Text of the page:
After five years of sprints, squats and step curls – give or take a few weeks on travels when there hasn’t been a group cycle class to jump in on – a fellow fitness enthusiast recently asked me “Why do you exercise?”
Honestly, I had never contemplated this question before. In five whole years I had not thought about why I put my body through rigorous lobster-face inducing workouts. As we were lying in our dormitory on an adventure through Western Australia, I had to really contemplate my answer. Was it because I loved the freedom of wearing crazy neon vest tops and printed leggings? Was it the weight loss? Was it because of the endorphins? Was it because I suddenly had a whole new group of friends who were all as mad about exercise as me? Or was it the competition with myself?
Ultimately, it is a combination of all these things as they are all essentially benefits. But when it comes to the crunch, I exercise because I want to push myself and take my own abilities to the next level – sprint faster, squat lower and step curl wider. For whatever reason we exercise, we do it because we love it, but when we travel it can feel like our fitness levels are doomed and therefore the opportunity to challenge ourselves with fitness is diminished.
However, it’s time to make that assumption an urban myth. After two months on the road, in some challenging environments, from cycling in 40 degree Celsius heat to waking up at 3:30am to climb a mountain, it can be proven that with willpower and passion, we can take travelling as a wonderful opportunity to up our game and mix up our fitness routine like a chia seed and celery smoothie.
Combine all of the following on your global journeys and reap the feel-good rewards, because not only are you getting your dose of endorphins, but also you have the self-satisfaction of smashing something new!
1. Getting inside
Ok, so there isn’t always going to be a hotel with a gym – maybe just on those nights you splash out for a little ‘home comfort’ – but essentially these occasions are golden opportunities to make use of the cross trainer, tread mill and weights for core conditioning to get that heart rate up and retain your core strength that you have been putting so much work into.
2. Let your legs do the work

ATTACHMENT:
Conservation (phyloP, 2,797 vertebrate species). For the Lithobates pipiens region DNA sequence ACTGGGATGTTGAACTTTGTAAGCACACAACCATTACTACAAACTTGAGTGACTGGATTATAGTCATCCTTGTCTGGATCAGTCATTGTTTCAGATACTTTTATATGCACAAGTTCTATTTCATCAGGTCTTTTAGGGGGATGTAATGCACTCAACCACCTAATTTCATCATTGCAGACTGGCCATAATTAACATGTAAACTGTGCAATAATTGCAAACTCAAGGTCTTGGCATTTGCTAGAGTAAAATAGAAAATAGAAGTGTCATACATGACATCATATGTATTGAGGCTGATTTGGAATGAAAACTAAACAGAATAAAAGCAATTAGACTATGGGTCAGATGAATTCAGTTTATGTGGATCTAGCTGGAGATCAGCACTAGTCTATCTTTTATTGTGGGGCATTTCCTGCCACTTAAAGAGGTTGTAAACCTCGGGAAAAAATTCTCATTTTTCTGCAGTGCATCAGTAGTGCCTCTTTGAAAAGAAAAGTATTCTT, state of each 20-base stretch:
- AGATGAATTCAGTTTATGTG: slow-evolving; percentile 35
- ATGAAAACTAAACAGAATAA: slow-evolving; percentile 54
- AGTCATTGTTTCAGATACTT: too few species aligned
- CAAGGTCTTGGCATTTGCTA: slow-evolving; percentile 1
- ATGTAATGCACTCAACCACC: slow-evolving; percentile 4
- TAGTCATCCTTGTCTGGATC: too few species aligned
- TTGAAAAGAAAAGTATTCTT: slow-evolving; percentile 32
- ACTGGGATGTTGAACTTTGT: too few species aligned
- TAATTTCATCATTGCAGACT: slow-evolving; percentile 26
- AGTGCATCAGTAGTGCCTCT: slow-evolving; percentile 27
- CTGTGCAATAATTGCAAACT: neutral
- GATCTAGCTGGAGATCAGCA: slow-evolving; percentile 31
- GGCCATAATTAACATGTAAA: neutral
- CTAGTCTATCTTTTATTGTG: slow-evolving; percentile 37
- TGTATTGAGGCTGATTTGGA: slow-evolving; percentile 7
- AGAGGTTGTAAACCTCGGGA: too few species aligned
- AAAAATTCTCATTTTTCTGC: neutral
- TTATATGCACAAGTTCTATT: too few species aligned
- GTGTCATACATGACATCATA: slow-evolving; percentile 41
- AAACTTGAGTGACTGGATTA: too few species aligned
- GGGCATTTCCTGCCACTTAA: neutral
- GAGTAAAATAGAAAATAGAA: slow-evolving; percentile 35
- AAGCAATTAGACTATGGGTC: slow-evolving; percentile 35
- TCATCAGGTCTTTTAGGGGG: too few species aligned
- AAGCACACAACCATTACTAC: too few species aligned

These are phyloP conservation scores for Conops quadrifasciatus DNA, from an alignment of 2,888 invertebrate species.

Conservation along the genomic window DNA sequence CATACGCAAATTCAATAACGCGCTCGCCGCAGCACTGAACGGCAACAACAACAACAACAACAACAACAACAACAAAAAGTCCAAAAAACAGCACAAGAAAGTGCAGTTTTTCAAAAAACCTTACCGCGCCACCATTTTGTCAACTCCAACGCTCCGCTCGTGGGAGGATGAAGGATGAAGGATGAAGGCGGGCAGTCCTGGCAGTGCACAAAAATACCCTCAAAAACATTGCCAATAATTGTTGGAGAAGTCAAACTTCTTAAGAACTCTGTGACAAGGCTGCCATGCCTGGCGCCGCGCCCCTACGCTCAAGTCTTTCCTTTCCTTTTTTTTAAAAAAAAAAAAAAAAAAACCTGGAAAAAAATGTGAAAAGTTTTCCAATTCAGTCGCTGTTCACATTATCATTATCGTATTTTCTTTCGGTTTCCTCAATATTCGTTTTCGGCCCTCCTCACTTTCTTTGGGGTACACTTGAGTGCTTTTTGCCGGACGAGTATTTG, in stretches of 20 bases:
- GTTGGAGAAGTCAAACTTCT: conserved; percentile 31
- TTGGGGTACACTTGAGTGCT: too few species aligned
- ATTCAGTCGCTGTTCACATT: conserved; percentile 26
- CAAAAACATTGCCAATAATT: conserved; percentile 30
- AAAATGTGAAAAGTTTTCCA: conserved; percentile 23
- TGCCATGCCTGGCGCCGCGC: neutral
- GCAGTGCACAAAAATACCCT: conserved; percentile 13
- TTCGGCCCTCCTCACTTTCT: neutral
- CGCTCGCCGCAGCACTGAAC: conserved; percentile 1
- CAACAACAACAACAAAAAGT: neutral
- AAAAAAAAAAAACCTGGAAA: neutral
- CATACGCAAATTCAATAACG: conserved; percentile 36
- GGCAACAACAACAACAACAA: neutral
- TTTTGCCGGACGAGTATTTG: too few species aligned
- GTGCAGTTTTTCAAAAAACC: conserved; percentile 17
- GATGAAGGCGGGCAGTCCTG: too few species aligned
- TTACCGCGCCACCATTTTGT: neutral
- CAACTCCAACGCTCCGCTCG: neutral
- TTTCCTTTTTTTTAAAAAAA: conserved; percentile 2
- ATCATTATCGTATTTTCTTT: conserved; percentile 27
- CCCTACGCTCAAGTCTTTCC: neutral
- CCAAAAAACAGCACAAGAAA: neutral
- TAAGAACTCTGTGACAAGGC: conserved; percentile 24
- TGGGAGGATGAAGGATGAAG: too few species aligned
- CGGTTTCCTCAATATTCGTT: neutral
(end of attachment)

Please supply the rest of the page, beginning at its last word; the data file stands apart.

The perfect opportunity to explore your new environment, soak up the sun and plug in to your favourite workout tunes, is a good old run. We love a good sunrise, or sunset run when the temperature is cooler (if you are travelling in warmer climes). I loved a sunrise run around one of the Gili Islands – and I would certainly not consider myself a runner. At 8km in circumference and sandy in parts, it is a challenge for some and a breeze for others, but will get your heart racing whichever of the latter you consider yourself!
3. Use your environment
Have a look around. That log could be used to lie on and do core stability ab-crunches. That bench would be great for tricep dips and press ups to work the shoulders. Squats and lunges can be performed just about anywhere so there’s always an opportunity to work your glutes (apart from in the ocean – that would be cheating!). The point is: you don’t need that fancy step, matt or stability ball from the gym. With a little creative thinking you can work it wherever you are.
4. Find a class
When in a big international city, there will be a big international gym. When there is a big international gym there will be a studio class timetable. For a class addict, it’s a dream come true. I was recently in Melbourne and found four classes in a row that happened to be my favourite classes. Needless to say I did them all… potentially on muesli and adrenalin alone!
5. Release the adventurer inside
Wherever you journey to on your travels, whether it be the national parks of North America or the tropical islands of south east Asia, adventure sports are widely available and offer the opportunity try something new. For example, on my two month trip I have and been trekking in jungles in Malaysia, cycling for hours around the ancient city of Bagan in Burma, canyoning in Karijini National park and taking a day out to engage my leg muscles on a snorkelling adventure in the Gili Islands. It doesn’t have to be extreme sports, and doesn’t necessarily have to take your heart rate to unbelievable heights, but it will be sure to get you moving and take you into some exciting environments at the same time!
6. Conditioning challenges
This is a firm favourite for a traveller who is away for a prolonged amount of time, because it’s a challenge that needs that time! Try a certain amount a day of core conditioning exercises and up the reps to keep you on your toes. We are talking ab crunches, squats or rotator raises with bottled water to name a few. For example, set yourself the challenge to do 20 ab crunches on your first day, and up it by 10 reps daily until you are smashing the 100 mark. The best bit? You can fit most of them in whenever and wherever is convenient for you. So if you are getting up at 3:30am to climb a mountain, you can do your conditioning later in the day after a nap. Perfect.
Whatever you do, don’t just keep it to a jet setters hotel gym. Get out and about and mix it up!
* Photo by Greg Croft, for the Intrepid Photography Competition.